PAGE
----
A story of evil, debauchery, and scandal, Oscar Wilde’s only novel tells of Dorian Gray, a beautiful yet corrupt man. When he wishes that a perfect portrait of himself would bear the signs of ageing in his place, the picture becomes his hideous secret, as it follows Dorian’s own downward spiral into cruelty and depravity. (Synopsis from Pengujn English Library).
I chose The Picture of Dorian Gray to be my first classic of the year because I had seen people talking about it online a lot last year – perhaps because of the 2009 adaptation, I cannot be sure – and it made me curious, although I didn’t pay much attention to what they were saying. I prefer to begin a book knowing as little about it as possible. Unfortunately, this lead to an amusing assumption that it was a murder mystery in the vein of Agatha Christie. I began the novel and instantly adored its elegant writing and curious plot, but quickly realised it was not what I originally thought it was going to be. Instead, The Picture of Dorian Gray is an eerie Gothic horror story, set in 1890s London!
I also did not know what to expect from the writing, having never read any of Oscar Wilde’s work previously, and so I was blown away. I’ve mentioned here before that I’ve recently begun to appreciate ‘good writing’, whatever than may mean, but I do not think I’ve enjoyed it so much before, and as much as the actual story. It’s wonderful. I appreciated every sentence, every passage and highlighted it to death on my Kindle. I felt that the witty yet philosophical approach offered more insight into our three well-educated, upper class protagonists’ thoughts – socialites Dorian Gray and Lord Henry Wotton, and artist Basil Hallward – than it probably normally would have. Lord Henry has a particular talent for airing his sexist, classist opinions in a way that’s strangely charming. The Picture of Dorian Gray is a fascinating concoction of treachery and superficiality mixed with elegance, so the reader ends up enjoying hearing from these characters even thought they are immensely unlikeable.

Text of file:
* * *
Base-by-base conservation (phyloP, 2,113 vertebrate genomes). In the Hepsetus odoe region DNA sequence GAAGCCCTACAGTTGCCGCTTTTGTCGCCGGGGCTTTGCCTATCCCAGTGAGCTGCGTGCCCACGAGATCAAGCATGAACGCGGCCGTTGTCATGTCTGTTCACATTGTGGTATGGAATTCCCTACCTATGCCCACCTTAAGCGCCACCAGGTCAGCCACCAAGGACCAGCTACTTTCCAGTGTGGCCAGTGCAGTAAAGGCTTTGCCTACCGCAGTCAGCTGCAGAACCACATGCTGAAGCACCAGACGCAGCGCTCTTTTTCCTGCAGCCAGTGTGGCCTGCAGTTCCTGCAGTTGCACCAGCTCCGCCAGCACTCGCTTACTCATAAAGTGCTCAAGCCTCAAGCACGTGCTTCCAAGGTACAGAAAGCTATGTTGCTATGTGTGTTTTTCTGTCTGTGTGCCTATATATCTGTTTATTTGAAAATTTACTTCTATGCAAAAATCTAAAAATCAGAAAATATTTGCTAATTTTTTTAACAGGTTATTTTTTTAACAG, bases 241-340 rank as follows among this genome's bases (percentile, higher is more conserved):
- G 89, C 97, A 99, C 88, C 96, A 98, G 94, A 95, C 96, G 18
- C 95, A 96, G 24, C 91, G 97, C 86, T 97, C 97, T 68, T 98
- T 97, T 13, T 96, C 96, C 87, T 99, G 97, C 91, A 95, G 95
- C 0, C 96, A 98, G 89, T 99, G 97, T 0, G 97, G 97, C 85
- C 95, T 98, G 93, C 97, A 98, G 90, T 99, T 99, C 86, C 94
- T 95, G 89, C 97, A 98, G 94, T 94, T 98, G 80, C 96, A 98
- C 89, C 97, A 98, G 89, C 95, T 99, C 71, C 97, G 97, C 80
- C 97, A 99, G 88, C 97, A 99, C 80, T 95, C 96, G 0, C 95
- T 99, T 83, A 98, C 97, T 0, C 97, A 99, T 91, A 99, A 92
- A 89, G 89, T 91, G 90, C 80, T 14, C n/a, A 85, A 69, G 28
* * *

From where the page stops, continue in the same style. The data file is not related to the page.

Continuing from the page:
‘I never take any notice of what common people say, and I never interfere with what charming people do.’ – Lord Henry
As for the story itself, it’s quite simple in a way, as outlined at the beginning of this review, but it’s also multi-layered with meaning. I did, however, make the mistake of not reading the book all at once. As it relies heavily on narrative and (sometimes internal) conversation, reading a couple of pages a day on the way to and from work meant that I ended up getting quite lost in the middle of the book. I was reading the eBook and so therefore couldn’t flip back quickly to remind myself, although this just means I shall have to re-read it (and it gives me a good excuse to purchase the Penguin English Library edition) – no harm done! However, I loved it when I did manage to grasp what was going on and it all made sense in the end.
The Picture of Dorian Gray is a haunting, Gothic novel that combines beautiful writing with a deceptively simple plot. It’s a thoughtful and thoroughly enjoyable cautionary tale encouraging us not to give too much purpose to art and warns us about the aesthetic ills that society can possess.
‘The books that the world calls immoral are books that show the world its own shame.’